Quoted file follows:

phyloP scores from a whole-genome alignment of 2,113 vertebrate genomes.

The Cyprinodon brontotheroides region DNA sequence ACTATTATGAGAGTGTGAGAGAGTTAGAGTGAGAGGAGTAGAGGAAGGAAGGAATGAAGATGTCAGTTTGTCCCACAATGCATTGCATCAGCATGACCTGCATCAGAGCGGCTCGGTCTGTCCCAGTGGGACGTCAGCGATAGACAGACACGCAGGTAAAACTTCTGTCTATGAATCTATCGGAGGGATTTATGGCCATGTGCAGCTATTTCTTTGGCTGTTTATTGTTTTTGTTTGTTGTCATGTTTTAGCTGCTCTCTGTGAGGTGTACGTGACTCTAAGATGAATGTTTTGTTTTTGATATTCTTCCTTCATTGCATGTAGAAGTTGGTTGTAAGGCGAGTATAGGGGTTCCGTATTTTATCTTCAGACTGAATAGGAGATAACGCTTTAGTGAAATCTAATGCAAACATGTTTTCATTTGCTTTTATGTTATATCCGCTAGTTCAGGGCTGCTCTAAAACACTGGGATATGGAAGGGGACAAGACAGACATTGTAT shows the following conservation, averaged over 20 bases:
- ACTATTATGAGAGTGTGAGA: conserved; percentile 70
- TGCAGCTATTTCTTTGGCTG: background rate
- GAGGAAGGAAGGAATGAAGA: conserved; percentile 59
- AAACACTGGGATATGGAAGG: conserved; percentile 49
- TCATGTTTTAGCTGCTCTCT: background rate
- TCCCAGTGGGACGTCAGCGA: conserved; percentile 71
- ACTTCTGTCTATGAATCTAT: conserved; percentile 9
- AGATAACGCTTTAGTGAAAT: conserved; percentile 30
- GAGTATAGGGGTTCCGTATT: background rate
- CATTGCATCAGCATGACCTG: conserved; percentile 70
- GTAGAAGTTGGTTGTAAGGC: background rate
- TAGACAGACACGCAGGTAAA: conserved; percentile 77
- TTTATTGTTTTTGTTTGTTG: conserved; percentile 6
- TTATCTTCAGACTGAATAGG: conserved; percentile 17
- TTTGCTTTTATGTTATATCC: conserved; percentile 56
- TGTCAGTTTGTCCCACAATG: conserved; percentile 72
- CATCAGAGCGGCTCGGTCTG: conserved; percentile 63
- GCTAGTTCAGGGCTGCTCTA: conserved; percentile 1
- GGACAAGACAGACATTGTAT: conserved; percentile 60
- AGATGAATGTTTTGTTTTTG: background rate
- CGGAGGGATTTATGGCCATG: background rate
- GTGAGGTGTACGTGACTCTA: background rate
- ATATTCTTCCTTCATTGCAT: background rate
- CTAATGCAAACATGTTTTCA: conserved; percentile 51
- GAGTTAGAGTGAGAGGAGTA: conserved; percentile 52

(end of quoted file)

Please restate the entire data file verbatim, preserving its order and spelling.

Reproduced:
phyloP scores from a whole-genome alignment of 2,113 vertebrate genomes.

The Cyprinodon brontotheroides region DNA sequence ACTATTATGAGAGTGTGAGAGAGTTAGAGTGAGAGGAGTAGAGGAAGGAAGGAATGAAGATGTCAGTTTGTCCCACAATGCATTGCATCAGCATGACCTGCATCAGAGCGGCTCGGTCTGTCCCAGTGGGACGTCAGCGATAGACAGACACGCAGGTAAAACTTCTGTCTATGAATCTATCGGAGGGATTTATGGCCATGTGCAGCTATTTCTTTGGCTGTTTATTGTTTTTGTTTGTTGTCATGTTTTAGCTGCTCTCTGTGAGGTGTACGTGACTCTAAGATGAATGTTTTGTTTTTGATATTCTTCCTTCATTGCATGTAGAAGTTGGTTGTAAGGCGAGTATAGGGGTTCCGTATTTTATCTTCAGACTGAATAGGAGATAACGCTTTAGTGAAATCTAATGCAAACATGTTTTCATTTGCTTTTATGTTATATCCGCTAGTTCAGGGCTGCTCTAAAACACTGGGATATGGAAGGGGACAAGACAGACATTGTAT shows the following conservation, averaged over 20 bases:
- ACTATTATGAGAGTGTGAGA: conserved; percentile 70
- TGCAGCTATTTCTTTGGCTG: background rate
- GAGGAAGGAAGGAATGAAGA: conserved; percentile 59
- AAACACTGGGATATGGAAGG: conserved; percentile 49
- TCATGTTTTAGCTGCTCTCT: background rate
- TCCCAGTGGGACGTCAGCGA: conserved; percentile 71
- ACTTCTGTCTATGAATCTAT: conserved; percentile 9
- AGATAACGCTTTAGTGAAAT: conserved; percentile 30
- GAGTATAGGGGTTCCGTATT: background rate
- CATTGCATCAGCATGACCTG: conserved; percentile 70
- GTAGAAGTTGGTTGTAAGGC: background rate
- TAGACAGACACGCAGGTAAA: conserved; percentile 77
- TTTATTGTTTTTGTTTGTTG: conserved; percentile 6
- TTATCTTCAGACTGAATAGG: conserved; percentile 17
- TTTGCTTTTATGTTATATCC: conserved; percentile 56
- TGTCAGTTTGTCCCACAATG: conserved; percentile 72
- CATCAGAGCGGCTCGGTCTG: conserved; percentile 63
- GCTAGTTCAGGGCTGCTCTA: conserved; percentile 1
- GGACAAGACAGACATTGTAT: conserved; percentile 60
- AGATGAATGTTTTGTTTTTG: background rate
- CGGAGGGATTTATGGCCATG: background rate
- GTGAGGTGTACGTGACTCTA: background rate
- ATATTCTTCCTTCATTGCAT: background rate
- CTAATGCAAACATGTTTTCA: conserved; percentile 51
- GAGTTAGAGTGAGAGGAGTA: conserved; percentile 52